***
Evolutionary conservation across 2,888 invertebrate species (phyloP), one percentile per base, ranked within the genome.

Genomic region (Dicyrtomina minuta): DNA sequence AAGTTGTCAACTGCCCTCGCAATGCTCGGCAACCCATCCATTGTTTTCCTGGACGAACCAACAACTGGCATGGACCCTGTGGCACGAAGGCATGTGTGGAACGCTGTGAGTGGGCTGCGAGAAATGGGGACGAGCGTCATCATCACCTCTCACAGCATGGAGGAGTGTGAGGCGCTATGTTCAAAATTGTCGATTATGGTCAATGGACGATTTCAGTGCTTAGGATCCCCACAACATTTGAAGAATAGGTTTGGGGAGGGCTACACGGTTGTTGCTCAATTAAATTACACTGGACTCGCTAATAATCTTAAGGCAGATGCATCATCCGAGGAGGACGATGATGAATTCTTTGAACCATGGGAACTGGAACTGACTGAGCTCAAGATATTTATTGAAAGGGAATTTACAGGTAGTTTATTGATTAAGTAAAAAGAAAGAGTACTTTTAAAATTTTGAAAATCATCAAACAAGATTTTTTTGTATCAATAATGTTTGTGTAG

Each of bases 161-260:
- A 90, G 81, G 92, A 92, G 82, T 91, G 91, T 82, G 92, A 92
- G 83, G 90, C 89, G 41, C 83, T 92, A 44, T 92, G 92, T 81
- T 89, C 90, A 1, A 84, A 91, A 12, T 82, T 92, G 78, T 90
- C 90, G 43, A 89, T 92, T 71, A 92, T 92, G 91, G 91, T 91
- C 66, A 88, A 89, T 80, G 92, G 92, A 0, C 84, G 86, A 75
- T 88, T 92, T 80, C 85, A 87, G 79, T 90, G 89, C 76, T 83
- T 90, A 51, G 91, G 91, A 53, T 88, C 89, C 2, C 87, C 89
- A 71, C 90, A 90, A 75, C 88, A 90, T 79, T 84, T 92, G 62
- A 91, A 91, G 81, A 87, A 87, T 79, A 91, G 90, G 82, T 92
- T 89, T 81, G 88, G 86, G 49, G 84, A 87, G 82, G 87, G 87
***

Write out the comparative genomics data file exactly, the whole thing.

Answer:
Evolutionary conservation across 2,888 invertebrate species (phyloP), one percentile per base, ranked within the genome.

Genomic region (Dicyrtomina minuta): DNA sequence AAGTTGTCAACTGCCCTCGCAATGCTCGGCAACCCATCCATTGTTTTCCTGGACGAACCAACAACTGGCATGGACCCTGTGGCACGAAGGCATGTGTGGAACGCTGTGAGTGGGCTGCGAGAAATGGGGACGAGCGTCATCATCACCTCTCACAGCATGGAGGAGTGTGAGGCGCTATGTTCAAAATTGTCGATTATGGTCAATGGACGATTTCAGTGCTTAGGATCCCCACAACATTTGAAGAATAGGTTTGGGGAGGGCTACACGGTTGTTGCTCAATTAAATTACACTGGACTCGCTAATAATCTTAAGGCAGATGCATCATCCGAGGAGGACGATGATGAATTCTTTGAACCATGGGAACTGGAACTGACTGAGCTCAAGATATTTATTGAAAGGGAATTTACAGGTAGTTTATTGATTAAGTAAAAAGAAAGAGTACTTTTAAAATTTTGAAAATCATCAAACAAGATTTTTTTGTATCAATAATGTTTGTGTAG

Each of bases 161-260:
- A 90, G 81, G 92, A 92, G 82, T 91, G 91, T 82, G 92, A 92
- G 83, G 90, C 89, G 41, C 83, T 92, A 44, T 92, G 92, T 81
- T 89, C 90, A 1, A 84, A 91, A 12, T 82, T 92, G 78, T 90
- C 90, G 43, A 89, T 92, T 71, A 92, T 92, G 91, G 91, T 91
- C 66, A 88, A 89, T 80, G 92, G 92, A 0, C 84, G 86, A 75
- T 88, T 92, T 80, C 85, A 87, G 79, T 90, G 89, C 76, T 83
- T 90, A 51, G 91, G 91, A 53, T 88, C 89, C 2, C 87, C 89
- A 71, C 90, A 90, A 75, C 88, A 90, T 79, T 84, T 92, G 62
- A 91, A 91, G 81, A 87, A 87, T 79, A 91, G 90, G 82, T 92
- T 89, T 81, G 88, G 86, G 49, G 84, A 87, G 82, G 87, G 87